Computer glitches stall Westmoreland gun permit requests
Applications for concealed weapon permits so far this year in Westmoreland County are on pace to beat a record set in 2012, according to Sheriff Jon Held.
About 6,550 applications have been received through the first five months at Held's courthouse office, compared with 4,842 applications during the same period in 2012, Held said.
State officials hope $1.2 million in improvements to the Pennsylvania Instant Check computer system will eliminate delays in approving concealed weapon license applications that have occurred across the state.
The improvements are to be tested in June and implemented in October.
Applications for concealed weapons permits jumped significantly after the Newtown, Conn., elementary school massacre in which 20 children and six adults were killed on Dec. 14.
At the same time, the state's system routinely faced technical glitches, causing a backlog of applications.
Statewide, from January through April, the system received about 400,000 calls, compared with 1 million in all of 2012, said Capt. Scott Price, director of the state police operational records division in Harrisburg.
At that pace, Price said, the state is on its way to a record year.
Held said the computer system has been working well and the county's backlog has diminished.
In 2012, 12,600 applications for concealed weapons permits passed through the county office. Held said the county is on pace to process 16,000 applications in 2013.
Allegheny County has had a similar increase in applications.
From January to April 2012, the county issued 6,500 licenses. In the same time period this year, 8,751 licenses were issued, Sheriff William Mullen said.
He hired an extra staff member to help process applications, installed an additional phone line and allowed his staff to work overtime, all to address the backlog. While the department is chipping away at requests, hundreds more keep applying, Mullen said.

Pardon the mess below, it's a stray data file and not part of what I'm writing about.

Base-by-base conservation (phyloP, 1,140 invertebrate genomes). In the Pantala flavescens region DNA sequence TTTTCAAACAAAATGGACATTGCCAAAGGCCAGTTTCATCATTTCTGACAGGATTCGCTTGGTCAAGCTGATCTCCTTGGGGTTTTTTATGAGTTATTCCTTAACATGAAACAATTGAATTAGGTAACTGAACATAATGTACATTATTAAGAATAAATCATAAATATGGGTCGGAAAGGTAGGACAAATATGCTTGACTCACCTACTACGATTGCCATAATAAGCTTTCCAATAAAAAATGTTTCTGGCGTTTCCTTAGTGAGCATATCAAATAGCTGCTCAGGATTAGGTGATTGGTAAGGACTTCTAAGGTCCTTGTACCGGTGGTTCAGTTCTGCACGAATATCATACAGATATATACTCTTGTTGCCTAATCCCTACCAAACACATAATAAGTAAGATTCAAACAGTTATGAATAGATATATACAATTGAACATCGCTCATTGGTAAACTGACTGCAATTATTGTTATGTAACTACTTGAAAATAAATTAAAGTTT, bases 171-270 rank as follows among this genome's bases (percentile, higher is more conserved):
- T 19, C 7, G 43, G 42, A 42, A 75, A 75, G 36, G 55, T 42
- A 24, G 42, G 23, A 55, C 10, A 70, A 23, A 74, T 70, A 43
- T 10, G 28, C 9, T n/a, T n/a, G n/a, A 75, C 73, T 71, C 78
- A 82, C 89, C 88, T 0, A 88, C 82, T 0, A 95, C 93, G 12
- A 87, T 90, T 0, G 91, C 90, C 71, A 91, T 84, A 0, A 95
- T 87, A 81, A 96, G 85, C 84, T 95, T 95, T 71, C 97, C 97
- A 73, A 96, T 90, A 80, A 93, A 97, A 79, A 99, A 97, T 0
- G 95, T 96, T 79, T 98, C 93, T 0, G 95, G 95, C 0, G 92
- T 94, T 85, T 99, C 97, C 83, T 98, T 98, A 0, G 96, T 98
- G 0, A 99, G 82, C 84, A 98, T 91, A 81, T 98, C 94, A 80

“We're overwhelmed. ... We're catching up. We should be caught up shortly,” Mullen said.
In Fayette County, applicants wait only about 20 minutes to receive a permit, said Security Officer Gerry Thomas, who works in the sheriff's firearms division.
Staff writer Christina Gallagher contributed. Renatta Signorini is a staff writer for Trib Total Media. She can be reached at 724-837-5374 or email@example.com.
Show commenting policy
TribLive commenting policy
You are solely responsible for your comments and by using TribLive.com you agree to our Terms of Service.
We moderate comments. Our goal is to provide substantive commentary for a general readership. By screening submissions, we provide a space where readers can share intelligent and informed commentary that enhances the quality of our news and information.
While most comments will be posted if they are on-topic and not abusive, moderating decisions are subjective. We will make them as carefully and consistently as we can. Because of the volume of reader comments, we cannot review individual moderation decisions with readers.
We value thoughtful comments representing a range of views that make their point quickly and politely. We make an effort to protect discussions from repeated comments either by the same reader or different readers.
We follow the same standards for taste as the daily newspaper. A few things we won't tolerate: personal attacks, obscenity, vulgarity, profanity (including expletives and letters followed by dashes), commercial promotion, impersonations, incoherence, proselytizing and SHOUTING. Don't include URLs to Web sites.
We do not edit comments. They are either approved or deleted. We reserve the right to edit a comment that is quoted or excerpted in an article. In this case, we may fix spelling and punctuation.
We welcome strong opinions and criticism of our work, but we don't want comments to become bogged down with discussions of our policies and we will moderate accordingly.
We appreciate it when readers and people quoted in articles or blog posts point out errors of fact or emphasis and will investigate all assertions. But these suggestions should be sent via e-mail. To avoid distracting other readers, we won't publish comments that suggest a correction. Instead, corrections will be made in a blog post or in an article.
- Former Ligonier Township supervisor accused of costing residents thousands, viewing porn on the job
- Missing Southwest Greensburg man found dead at crash site in Bell
- Mt. Pleasant man injured when tractor hit by vehicle
- Physicist found joy in family, friends, work, wine
- The real Captain Phillips brings story of piracy to St. Vincent College
- WCCC changes dual-enrollment policy
- Laurel Mountain State Park ski plans will go to Ligonier Township supervisors
- $10K grants will help people purchase homes in Monessen
- Records access charges will rise in Westmoreland County
- Municipal Authority of Westmoreland County upgrades emergency communications plan
- Redstone gets $90K grant for safety upgrade